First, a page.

In the second half of last year, traders in fixed income, currency and commodities were rightfully fearful of layoffs. Volatile markets resulted in continued slashing across the Street that's only just started to let up.
Now it's the investment bankers' turn.
New regulation and a cooler market for mergers and acquisitions means banks have extra heads on payroll they can't afford to keep. Bulge brackets including Citigroup, Goldman Sachs, J.P. Morgan and Morgan Stanley are getting ready to cut dozens of them, The Wall Street Journal reports, as banks reconfigure to reflect a new, more austere reality.
Advisory businesses are expected to be targeted as early as next month; underperformers and those close to retirement age are most at risk of losing their jobs.
The fuss stems from a decline in global M&A revenue to $3.8 billion in the first quarter, more than 17% lower than the year earlier period, and the lowest quarterly total since the first quarter of 2010.
Fewer transactions means less volume, which means fewer fees, which means lower profits, which means, it's time to cut jobs.
Coming Home (FINS)
Fresh off losing two top deal makers last week, UBS has landed Bank of America's Jim Forbes. He'll become vice chairman of investment banking in the Americas at UBS.
What's Old Is New (WSJ)
E.F. Hutton, a financial adviser firm from the old days (the 1980s), is making a comeback and hiring anew.
Reality Bites (Yahoo via AP)
Ouch. One in two young college graduates is without a job or working a job for which they're overqualified. Our advice to the class of 2012: Start your job search now if you haven't already.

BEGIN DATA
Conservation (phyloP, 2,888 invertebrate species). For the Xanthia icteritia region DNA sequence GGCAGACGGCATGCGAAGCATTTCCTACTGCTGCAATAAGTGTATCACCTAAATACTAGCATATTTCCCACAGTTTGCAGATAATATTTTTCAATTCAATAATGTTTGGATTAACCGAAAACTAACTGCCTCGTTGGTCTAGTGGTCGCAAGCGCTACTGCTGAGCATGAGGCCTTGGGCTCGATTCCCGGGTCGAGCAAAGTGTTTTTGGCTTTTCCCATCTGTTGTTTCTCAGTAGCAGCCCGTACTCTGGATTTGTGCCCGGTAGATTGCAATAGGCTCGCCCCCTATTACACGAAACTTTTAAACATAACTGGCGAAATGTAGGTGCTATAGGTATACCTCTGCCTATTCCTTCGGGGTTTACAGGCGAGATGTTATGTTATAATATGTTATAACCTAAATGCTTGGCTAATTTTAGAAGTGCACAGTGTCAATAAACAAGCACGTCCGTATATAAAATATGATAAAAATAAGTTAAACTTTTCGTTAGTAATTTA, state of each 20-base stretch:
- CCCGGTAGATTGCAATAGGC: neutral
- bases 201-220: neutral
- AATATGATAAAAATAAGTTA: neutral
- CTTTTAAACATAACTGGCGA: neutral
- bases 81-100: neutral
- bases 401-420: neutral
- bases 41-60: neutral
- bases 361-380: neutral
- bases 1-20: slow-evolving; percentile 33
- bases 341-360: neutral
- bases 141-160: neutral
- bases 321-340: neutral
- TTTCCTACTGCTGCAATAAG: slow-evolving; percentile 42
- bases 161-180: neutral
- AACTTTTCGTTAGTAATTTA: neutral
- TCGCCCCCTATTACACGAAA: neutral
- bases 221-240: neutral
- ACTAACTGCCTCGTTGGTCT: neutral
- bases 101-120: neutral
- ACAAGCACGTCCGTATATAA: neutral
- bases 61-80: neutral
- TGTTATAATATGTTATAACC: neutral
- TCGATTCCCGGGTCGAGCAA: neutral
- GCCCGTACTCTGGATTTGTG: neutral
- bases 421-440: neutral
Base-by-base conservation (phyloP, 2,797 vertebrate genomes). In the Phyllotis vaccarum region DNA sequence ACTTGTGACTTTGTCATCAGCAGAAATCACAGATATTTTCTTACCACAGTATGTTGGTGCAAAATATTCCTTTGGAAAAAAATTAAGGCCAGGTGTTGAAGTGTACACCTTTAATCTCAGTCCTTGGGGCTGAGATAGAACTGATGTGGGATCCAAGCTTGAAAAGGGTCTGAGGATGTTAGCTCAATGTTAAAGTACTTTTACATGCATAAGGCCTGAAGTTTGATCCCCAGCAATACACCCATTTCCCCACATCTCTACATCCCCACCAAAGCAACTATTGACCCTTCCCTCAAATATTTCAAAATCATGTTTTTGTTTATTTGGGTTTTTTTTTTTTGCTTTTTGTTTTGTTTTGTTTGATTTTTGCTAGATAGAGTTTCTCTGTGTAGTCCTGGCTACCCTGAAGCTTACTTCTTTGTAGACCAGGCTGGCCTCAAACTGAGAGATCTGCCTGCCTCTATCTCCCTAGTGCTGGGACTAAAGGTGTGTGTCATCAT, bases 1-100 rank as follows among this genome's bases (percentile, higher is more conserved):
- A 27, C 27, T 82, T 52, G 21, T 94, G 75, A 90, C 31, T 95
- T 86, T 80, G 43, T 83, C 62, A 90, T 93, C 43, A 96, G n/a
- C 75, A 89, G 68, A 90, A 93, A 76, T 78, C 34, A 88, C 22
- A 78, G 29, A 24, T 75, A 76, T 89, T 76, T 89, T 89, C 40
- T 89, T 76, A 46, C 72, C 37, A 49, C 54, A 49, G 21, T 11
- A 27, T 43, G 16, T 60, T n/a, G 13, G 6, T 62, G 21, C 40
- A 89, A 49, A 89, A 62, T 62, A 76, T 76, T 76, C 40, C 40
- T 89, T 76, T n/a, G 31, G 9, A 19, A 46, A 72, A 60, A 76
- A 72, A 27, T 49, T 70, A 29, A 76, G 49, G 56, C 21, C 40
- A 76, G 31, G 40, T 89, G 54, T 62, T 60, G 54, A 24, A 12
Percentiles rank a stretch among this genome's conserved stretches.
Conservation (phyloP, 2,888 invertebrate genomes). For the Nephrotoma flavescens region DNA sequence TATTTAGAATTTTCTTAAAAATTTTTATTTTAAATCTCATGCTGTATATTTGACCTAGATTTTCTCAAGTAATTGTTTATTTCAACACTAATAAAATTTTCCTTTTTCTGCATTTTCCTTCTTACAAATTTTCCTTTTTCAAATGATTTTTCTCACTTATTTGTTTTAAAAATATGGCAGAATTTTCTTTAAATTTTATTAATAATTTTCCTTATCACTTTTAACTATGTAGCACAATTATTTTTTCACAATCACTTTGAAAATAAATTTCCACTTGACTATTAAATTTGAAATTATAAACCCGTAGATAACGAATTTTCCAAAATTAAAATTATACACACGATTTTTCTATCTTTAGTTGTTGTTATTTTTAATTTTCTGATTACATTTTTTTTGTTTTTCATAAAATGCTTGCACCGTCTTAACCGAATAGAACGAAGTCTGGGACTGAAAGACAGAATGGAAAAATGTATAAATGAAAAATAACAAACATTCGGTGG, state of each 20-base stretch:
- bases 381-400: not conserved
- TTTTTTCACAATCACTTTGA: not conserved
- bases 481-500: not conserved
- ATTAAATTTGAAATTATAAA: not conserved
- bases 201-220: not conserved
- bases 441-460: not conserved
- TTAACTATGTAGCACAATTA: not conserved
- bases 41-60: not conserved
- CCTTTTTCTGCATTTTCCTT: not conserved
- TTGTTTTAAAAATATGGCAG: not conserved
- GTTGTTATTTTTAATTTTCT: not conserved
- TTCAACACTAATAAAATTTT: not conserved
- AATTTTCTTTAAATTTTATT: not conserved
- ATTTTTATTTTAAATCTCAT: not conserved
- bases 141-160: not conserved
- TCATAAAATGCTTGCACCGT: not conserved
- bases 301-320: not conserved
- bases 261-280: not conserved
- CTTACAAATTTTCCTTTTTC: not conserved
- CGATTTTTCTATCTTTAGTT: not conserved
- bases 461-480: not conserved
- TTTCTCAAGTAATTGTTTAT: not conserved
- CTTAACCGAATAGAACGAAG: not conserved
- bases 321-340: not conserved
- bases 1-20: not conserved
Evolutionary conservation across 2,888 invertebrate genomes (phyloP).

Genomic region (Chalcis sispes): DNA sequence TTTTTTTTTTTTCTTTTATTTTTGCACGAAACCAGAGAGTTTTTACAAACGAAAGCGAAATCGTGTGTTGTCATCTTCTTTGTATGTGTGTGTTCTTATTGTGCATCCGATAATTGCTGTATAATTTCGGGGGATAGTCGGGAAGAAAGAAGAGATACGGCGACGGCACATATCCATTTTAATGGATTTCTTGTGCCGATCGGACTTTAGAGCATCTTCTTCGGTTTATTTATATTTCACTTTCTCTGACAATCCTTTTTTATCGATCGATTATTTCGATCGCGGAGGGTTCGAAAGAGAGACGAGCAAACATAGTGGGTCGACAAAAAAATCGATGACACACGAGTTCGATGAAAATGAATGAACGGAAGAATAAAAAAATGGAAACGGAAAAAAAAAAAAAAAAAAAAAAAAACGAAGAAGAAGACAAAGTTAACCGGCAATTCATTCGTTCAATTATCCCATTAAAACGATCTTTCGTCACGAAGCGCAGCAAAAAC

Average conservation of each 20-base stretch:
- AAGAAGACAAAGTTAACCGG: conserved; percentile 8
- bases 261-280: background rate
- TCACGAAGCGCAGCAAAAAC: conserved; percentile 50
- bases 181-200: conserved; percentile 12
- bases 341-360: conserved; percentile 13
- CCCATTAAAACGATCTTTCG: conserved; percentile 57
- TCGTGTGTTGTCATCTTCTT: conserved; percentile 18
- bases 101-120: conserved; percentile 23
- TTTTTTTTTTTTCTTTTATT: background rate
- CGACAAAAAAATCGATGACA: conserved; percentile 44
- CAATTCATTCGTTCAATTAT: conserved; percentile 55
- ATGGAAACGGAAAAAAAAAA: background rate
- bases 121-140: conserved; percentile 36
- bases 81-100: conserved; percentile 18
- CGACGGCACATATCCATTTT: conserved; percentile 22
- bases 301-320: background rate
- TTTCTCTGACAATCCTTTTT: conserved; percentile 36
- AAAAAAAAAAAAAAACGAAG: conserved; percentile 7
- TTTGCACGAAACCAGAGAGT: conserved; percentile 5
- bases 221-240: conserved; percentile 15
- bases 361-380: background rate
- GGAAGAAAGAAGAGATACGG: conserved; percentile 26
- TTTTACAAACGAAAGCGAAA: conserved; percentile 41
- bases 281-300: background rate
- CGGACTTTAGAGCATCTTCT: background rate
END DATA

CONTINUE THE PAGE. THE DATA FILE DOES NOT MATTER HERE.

Going Overseas (Mergers & Inquisitions)
If you want to do private equity in China, prepare to learn the language first. You'll have to demonstrate why a company would hire you over a native job applicant.
The New Spitzer (The American Prospect)
New York Attorney General Eric Schneiderman went from hanging out on the Street to cracking down on some of the activities perpetrated by it.
Alienating People (WSJ)
Some reasons why your coworkers may not like you: pungent lunch odors, sucking up to the boss, messy workstations and most egregious, loud phone conversations.
Buzz Around the Office
A Dutch creator's rubber duck has been traveling the world since 2007.
List of the Day: Best Business Practices
It never hurts to have a refresher on top etiquette tips.
1. Send a thank-you note – in both electronic and physical versions.
2. Don't check your phone in a meeting.
3. Wait until your clients have left before rehashing a discussion with colleagues.